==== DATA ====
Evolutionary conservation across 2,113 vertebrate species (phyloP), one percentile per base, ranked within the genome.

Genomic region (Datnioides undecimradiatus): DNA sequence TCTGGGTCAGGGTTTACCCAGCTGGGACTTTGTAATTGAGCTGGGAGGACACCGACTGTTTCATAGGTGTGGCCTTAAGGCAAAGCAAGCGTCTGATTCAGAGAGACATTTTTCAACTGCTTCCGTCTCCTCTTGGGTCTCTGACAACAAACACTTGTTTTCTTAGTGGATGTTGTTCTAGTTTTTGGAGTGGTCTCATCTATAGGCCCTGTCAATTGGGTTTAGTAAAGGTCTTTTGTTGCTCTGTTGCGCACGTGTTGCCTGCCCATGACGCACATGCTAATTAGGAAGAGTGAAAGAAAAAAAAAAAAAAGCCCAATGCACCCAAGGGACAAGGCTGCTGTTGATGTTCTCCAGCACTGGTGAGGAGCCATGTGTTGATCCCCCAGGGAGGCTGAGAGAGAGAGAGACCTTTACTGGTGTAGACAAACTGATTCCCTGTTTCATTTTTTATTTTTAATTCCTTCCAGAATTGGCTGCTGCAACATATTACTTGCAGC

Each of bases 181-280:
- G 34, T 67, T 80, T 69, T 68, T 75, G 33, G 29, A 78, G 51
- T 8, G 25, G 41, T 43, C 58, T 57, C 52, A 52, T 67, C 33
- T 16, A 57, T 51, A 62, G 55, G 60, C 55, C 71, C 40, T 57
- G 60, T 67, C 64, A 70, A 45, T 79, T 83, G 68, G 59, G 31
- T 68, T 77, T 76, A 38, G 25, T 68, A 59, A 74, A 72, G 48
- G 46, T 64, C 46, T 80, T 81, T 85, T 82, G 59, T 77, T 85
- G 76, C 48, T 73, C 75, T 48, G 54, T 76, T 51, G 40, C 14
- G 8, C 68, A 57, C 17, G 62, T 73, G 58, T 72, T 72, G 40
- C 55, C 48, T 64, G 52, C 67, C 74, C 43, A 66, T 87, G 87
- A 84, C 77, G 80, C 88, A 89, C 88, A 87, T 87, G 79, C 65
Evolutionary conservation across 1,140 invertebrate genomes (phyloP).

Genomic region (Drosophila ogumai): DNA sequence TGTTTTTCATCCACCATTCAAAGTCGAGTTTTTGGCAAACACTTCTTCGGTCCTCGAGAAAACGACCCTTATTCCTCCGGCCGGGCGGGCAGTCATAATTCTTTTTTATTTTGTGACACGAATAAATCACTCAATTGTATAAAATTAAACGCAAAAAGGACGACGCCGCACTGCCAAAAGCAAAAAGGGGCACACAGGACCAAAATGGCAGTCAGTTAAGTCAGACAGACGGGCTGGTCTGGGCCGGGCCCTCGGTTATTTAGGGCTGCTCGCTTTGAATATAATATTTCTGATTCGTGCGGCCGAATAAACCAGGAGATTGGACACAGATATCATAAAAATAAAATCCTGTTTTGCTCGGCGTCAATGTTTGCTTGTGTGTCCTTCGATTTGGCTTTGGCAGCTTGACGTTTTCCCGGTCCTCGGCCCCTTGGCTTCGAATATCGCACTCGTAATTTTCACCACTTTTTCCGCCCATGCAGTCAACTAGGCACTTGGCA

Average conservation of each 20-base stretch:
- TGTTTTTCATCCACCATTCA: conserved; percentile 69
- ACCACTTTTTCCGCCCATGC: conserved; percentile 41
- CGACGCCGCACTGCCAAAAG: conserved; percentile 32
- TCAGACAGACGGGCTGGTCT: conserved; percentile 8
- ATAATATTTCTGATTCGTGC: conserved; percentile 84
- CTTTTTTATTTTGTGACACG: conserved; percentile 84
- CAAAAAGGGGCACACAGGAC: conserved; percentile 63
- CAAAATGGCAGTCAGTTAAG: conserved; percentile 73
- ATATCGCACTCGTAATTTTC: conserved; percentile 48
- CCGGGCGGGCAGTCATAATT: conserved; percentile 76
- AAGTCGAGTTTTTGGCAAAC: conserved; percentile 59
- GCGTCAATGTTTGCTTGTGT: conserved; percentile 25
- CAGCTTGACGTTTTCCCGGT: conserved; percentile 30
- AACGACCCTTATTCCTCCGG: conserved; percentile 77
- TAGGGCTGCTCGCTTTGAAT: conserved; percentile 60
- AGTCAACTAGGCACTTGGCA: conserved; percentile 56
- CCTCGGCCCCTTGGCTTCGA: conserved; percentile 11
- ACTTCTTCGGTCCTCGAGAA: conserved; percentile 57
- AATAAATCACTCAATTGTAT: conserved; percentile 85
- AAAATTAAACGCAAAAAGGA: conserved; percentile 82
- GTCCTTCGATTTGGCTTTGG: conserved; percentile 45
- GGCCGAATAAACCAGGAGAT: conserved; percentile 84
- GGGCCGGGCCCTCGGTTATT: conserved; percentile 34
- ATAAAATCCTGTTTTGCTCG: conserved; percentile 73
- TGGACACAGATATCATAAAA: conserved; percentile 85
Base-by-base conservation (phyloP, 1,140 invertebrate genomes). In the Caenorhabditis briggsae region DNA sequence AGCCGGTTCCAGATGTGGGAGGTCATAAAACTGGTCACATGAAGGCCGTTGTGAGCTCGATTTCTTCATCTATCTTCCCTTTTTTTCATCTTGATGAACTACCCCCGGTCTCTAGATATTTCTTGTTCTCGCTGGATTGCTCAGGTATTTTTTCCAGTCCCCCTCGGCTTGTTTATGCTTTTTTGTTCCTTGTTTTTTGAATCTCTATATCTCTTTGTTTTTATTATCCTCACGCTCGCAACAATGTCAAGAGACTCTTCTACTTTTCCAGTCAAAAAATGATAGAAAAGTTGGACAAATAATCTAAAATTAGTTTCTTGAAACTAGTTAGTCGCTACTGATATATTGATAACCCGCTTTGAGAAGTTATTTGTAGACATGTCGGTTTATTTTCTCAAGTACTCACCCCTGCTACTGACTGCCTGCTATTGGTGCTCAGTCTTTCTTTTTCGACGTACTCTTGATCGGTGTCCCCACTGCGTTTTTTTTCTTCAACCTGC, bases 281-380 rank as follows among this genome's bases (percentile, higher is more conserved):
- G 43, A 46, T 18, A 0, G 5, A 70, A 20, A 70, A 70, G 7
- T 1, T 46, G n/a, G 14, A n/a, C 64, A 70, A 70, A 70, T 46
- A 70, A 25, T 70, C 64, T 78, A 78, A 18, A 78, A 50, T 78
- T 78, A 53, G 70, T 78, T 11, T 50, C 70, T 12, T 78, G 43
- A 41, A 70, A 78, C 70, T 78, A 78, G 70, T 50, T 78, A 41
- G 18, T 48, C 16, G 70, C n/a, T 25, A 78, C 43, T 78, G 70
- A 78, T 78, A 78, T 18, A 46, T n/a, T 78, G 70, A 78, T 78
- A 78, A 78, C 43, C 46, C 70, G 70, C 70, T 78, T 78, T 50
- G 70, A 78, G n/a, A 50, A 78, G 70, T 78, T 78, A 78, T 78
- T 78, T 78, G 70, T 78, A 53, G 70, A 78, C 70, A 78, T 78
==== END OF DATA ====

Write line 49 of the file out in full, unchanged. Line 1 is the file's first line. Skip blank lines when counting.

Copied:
- A 78, T 78, A 78, T 18, A 46, T n/a, T 78, G 70, A 78, T 78